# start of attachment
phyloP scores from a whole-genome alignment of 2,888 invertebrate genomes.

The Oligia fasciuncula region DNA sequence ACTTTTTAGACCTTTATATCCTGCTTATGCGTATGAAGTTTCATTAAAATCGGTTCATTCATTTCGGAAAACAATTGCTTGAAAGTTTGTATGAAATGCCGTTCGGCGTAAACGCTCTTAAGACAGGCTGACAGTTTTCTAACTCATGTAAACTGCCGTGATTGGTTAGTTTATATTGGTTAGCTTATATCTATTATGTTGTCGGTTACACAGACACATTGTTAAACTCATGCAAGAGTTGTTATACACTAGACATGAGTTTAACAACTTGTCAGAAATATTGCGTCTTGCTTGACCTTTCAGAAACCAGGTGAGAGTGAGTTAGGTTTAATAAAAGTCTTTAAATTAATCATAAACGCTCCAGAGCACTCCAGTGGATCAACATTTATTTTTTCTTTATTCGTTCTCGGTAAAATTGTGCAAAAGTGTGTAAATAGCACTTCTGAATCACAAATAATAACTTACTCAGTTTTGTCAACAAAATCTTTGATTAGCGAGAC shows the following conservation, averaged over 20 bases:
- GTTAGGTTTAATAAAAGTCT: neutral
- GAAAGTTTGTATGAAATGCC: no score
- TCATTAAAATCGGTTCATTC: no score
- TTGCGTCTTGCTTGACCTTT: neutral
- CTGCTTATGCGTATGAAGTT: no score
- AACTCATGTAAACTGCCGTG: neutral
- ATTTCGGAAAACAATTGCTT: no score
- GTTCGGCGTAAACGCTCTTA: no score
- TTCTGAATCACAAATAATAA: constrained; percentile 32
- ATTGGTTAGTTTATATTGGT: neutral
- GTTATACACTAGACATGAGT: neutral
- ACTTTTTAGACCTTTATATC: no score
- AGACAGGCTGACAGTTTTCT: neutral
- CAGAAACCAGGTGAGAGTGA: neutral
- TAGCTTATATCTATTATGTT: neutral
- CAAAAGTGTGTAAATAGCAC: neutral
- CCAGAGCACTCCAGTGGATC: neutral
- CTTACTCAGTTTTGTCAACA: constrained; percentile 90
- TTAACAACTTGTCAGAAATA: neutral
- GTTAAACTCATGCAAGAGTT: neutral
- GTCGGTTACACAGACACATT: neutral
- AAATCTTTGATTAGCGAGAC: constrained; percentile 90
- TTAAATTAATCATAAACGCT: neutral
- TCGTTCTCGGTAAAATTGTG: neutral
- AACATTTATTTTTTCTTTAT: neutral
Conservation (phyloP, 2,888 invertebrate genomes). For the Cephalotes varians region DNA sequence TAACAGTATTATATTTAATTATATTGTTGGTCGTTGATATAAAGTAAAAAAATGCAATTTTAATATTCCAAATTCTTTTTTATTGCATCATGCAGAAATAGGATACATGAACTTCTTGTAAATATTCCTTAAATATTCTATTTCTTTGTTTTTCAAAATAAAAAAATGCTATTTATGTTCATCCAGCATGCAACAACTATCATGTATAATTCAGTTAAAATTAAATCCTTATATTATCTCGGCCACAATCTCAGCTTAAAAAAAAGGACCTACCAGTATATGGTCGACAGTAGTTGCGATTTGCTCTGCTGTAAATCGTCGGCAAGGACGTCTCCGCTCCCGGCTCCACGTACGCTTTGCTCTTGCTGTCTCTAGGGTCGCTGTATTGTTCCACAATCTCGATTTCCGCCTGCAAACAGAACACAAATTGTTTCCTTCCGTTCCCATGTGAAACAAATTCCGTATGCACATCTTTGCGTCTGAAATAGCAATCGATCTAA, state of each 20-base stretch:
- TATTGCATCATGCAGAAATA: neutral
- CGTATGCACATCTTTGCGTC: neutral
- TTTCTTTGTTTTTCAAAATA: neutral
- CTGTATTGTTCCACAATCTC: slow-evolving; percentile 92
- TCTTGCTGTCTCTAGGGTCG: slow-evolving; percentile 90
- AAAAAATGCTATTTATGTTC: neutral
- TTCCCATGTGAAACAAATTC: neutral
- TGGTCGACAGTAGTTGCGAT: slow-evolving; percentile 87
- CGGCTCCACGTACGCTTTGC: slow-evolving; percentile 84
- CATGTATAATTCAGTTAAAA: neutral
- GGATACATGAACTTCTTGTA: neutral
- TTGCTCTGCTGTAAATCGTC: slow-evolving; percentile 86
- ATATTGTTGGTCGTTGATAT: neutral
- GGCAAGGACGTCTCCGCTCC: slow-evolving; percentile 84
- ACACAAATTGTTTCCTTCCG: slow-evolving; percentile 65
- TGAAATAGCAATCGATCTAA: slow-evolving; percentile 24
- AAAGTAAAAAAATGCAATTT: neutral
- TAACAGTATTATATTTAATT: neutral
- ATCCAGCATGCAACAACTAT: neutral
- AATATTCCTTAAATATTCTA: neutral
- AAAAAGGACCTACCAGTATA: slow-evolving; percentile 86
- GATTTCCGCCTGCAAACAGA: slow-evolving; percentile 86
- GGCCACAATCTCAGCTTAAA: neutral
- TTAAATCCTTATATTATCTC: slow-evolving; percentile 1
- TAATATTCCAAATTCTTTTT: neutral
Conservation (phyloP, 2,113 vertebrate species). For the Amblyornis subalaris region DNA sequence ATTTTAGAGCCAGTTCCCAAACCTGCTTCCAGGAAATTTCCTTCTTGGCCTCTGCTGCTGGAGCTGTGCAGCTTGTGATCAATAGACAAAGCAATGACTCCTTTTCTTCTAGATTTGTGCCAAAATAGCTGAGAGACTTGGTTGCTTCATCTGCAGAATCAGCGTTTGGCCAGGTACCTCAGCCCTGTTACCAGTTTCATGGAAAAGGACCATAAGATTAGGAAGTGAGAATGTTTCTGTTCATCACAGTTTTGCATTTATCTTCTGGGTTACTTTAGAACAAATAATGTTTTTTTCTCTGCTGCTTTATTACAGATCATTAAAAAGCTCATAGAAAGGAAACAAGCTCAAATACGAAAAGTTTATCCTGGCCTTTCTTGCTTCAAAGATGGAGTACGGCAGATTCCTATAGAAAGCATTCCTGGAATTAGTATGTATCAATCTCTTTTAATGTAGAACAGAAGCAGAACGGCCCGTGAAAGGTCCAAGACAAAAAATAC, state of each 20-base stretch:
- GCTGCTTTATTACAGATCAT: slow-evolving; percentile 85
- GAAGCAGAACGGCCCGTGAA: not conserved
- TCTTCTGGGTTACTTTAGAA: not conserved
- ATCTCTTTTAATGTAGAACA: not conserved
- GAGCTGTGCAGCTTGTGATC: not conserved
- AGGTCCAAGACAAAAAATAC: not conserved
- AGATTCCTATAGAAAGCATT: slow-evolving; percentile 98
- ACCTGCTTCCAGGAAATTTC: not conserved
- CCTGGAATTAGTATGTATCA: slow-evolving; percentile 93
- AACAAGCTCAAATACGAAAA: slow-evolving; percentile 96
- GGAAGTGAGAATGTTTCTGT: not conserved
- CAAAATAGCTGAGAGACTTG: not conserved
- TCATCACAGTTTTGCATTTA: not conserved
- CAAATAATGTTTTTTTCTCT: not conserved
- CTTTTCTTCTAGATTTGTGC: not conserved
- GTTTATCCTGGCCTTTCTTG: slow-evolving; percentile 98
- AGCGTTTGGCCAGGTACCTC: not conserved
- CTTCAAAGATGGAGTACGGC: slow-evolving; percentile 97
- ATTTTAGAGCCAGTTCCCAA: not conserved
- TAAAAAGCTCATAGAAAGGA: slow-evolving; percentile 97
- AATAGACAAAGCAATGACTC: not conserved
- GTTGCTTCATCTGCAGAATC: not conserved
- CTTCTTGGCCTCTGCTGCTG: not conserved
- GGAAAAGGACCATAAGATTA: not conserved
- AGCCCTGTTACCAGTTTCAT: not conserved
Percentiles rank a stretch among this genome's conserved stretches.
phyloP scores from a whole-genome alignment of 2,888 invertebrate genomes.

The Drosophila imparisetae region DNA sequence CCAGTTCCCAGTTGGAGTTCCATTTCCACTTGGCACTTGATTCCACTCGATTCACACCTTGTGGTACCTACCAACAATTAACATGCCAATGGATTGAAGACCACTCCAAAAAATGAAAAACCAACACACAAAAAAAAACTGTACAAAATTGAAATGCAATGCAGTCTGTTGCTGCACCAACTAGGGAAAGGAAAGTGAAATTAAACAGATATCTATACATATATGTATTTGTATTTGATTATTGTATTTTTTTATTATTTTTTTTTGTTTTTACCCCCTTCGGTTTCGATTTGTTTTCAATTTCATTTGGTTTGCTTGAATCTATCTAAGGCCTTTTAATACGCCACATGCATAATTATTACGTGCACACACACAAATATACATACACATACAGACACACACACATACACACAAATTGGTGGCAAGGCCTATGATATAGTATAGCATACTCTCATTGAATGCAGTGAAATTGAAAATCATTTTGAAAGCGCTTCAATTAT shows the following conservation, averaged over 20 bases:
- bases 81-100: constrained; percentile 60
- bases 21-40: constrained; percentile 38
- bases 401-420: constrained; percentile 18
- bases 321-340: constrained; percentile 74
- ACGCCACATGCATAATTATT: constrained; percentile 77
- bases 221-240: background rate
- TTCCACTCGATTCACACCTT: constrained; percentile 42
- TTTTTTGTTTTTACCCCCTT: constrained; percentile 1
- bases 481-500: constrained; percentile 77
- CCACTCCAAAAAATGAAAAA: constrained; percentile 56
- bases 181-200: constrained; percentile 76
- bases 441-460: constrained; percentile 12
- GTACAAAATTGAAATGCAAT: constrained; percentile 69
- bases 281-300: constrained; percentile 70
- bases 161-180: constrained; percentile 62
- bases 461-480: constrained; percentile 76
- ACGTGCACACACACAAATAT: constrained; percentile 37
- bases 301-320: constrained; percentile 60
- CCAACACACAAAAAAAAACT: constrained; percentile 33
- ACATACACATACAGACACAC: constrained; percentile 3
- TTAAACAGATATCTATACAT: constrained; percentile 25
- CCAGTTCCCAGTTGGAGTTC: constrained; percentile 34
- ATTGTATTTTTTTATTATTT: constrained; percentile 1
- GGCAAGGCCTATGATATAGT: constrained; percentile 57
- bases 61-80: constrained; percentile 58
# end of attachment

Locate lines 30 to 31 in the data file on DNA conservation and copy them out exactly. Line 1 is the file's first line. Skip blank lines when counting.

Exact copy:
- CGTATGCACATCTTTGCGTC: neutral
- TTTCTTTGTTTTTCAAAATA: neutral